Dr. Sonjah Niaah

19 May 2018

The Institute Of Caribbean Studies / The University Of The West Indies  |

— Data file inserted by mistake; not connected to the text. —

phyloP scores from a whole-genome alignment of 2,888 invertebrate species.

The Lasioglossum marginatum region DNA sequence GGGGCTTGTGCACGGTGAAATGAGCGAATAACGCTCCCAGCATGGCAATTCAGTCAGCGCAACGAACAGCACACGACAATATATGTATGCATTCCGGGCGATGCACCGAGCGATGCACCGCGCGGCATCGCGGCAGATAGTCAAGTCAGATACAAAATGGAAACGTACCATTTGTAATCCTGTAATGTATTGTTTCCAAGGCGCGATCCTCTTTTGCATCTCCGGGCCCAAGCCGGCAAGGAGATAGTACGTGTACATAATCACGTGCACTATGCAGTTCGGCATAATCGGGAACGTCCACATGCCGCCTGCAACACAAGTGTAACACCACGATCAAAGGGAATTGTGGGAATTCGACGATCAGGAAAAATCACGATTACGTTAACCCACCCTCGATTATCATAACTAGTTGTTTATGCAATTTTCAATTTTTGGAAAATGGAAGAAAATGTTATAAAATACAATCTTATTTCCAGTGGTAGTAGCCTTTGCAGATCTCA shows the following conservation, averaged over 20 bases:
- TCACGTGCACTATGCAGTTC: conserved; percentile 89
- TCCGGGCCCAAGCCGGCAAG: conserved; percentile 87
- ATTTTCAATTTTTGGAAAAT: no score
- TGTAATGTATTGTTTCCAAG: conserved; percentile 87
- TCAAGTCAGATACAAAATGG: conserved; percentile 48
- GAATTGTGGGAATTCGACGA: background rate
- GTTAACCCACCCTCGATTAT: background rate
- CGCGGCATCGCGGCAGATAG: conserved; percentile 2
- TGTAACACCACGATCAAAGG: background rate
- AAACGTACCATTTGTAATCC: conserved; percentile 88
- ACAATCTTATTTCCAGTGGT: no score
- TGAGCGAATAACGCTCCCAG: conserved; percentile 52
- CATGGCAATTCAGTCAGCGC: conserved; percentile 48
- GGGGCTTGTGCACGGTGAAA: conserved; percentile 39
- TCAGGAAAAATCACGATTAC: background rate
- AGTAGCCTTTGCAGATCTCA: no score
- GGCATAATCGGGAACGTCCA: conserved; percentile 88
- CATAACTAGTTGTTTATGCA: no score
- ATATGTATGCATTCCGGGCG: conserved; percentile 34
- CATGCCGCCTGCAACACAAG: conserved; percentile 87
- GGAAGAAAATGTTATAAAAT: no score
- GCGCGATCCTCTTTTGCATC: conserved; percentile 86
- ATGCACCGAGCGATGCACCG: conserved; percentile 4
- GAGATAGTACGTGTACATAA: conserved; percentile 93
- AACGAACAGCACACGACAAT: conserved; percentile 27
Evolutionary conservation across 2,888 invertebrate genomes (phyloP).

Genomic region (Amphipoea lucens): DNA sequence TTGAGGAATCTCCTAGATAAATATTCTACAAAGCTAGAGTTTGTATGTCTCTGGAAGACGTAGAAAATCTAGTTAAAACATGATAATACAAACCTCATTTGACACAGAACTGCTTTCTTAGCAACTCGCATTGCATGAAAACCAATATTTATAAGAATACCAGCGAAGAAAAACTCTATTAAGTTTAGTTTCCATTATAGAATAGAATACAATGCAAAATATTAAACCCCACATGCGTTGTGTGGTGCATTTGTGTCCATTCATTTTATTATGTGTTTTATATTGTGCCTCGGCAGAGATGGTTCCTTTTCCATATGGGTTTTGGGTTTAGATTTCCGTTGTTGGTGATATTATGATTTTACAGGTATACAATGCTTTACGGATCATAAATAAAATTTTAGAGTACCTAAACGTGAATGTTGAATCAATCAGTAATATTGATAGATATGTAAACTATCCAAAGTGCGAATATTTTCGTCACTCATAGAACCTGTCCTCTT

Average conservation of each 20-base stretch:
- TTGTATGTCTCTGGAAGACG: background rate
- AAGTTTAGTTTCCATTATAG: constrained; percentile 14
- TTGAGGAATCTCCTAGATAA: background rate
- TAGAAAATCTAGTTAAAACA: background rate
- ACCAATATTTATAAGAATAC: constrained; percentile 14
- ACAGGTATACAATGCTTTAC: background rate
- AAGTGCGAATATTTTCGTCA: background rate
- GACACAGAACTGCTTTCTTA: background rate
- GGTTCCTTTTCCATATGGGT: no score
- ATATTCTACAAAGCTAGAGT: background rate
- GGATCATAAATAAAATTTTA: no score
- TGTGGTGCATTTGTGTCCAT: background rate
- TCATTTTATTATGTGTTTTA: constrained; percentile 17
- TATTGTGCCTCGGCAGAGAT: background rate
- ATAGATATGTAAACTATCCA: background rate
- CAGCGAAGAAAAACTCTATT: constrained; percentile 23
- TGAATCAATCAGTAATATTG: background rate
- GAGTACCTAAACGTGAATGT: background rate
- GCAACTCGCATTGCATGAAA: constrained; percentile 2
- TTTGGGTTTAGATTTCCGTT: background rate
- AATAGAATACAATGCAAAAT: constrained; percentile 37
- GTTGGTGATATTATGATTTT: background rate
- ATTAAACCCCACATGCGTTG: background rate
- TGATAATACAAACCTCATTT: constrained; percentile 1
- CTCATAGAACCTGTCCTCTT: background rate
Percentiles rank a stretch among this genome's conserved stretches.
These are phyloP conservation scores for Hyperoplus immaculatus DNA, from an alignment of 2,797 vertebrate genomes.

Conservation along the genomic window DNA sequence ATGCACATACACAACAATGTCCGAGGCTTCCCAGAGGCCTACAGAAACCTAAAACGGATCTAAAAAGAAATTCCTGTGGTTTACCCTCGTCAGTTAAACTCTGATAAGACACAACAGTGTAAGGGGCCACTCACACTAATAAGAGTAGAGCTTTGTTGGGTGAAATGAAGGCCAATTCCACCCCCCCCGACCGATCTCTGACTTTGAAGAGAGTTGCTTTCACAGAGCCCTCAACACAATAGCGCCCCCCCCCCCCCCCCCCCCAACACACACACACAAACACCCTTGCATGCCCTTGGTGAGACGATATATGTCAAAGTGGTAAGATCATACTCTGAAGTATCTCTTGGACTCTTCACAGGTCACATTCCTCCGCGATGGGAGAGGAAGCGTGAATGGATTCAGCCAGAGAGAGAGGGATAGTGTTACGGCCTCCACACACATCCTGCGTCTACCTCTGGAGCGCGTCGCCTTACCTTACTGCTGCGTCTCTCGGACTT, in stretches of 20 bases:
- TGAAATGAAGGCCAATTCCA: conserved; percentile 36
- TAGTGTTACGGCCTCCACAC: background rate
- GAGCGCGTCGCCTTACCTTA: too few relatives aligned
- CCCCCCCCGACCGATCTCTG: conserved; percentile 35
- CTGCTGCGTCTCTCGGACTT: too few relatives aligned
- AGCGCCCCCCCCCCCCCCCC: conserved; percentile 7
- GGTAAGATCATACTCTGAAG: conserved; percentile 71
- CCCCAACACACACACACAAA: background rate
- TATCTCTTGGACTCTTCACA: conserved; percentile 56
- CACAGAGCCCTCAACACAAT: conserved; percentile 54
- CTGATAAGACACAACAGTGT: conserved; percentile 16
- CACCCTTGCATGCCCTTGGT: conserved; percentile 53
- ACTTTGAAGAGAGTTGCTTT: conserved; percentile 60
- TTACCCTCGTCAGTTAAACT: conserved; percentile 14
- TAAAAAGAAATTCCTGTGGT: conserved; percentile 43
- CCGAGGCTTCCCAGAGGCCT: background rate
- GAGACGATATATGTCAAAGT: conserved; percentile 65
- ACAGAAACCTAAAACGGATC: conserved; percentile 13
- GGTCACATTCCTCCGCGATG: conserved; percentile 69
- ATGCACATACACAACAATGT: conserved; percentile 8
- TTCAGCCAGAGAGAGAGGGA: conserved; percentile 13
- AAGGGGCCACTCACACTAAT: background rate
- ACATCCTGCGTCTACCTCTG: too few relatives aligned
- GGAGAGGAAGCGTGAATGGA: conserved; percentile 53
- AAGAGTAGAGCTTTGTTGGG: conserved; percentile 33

The inaugural Rhodes Trust Rex Nettleford Fellow in Cultural Studies (2005) and a Senior Lecturer in Cultural Studies at the University of the West Indies (UWI) at Mona, Sonjah Stanley Niaah currently heads the UWI’s Institute of Caribbean Studies, and is a leading author, teacher and researcher on Black Atlantic performance geographies, popular culture and the sacred, and Caribbean Cultural Studies more broadly. She is the author of Reggae Pilgrims: Festivals and the Movement of Jah People (forthcoming Rowman and Littlefield Int’l), Dancehall: From Slave Ship to Ghetto (2010, University of Ottawa Press), and editor of “I’m Broader than Broadway: Caribbean Perspectives on Producing Celebrity’ (Wadabagei, Vol. 12: 2, 2009). Dr Stanley Niaah currently serves as Vice Chair of the international Association for Cultural Studies for which she coordinated the first conference held in the Southern Hemisphere at the UWI (2008). A Jamaican nationalist and Caribbean regionalist at heart, she is involved in efforts to promote national and regional development through her past work as Assistant Chief Examiner for the Caribbean Examination Council Advanced Proficiency Examination in Caribbean Studies, service in the Ministry of Youth, Sport and Culture and recent service on boards such as that of the Museums Division of the Institute of Jamaica. This continued in her recent secondment to JAMPRO (2014/15) where work on the State of the Music Initiative she commenced in 2014 was advanced in the Creative Industries Unit. Her contribution to the areas of culture and entertainment continues also in her service as a director / board member on the National Entertainment Advisory Board, Edna Manley College of the Visual & Performing Arts, and the Monitoring and Content Committee of the Broadcasting Commission, Jamaica. Dr Stanley Niaah currently serves on the boards and editorial collectives of numerous academic associations, journals and institutions including Cultural Studies and DanceCult. She is also a member of the selection committee of the Rhodes Trust Rex Nettleford Fellowship in Cultural Studies. Having developed a keen interest in social media as a significant area influencing how culture is produced and consumed, Stanley Niaah is an active tweeter (@culturedoctor) and gives occasional talks on building communities using social media. She is also a blogger at dancehallgeographies.wordpress.com.

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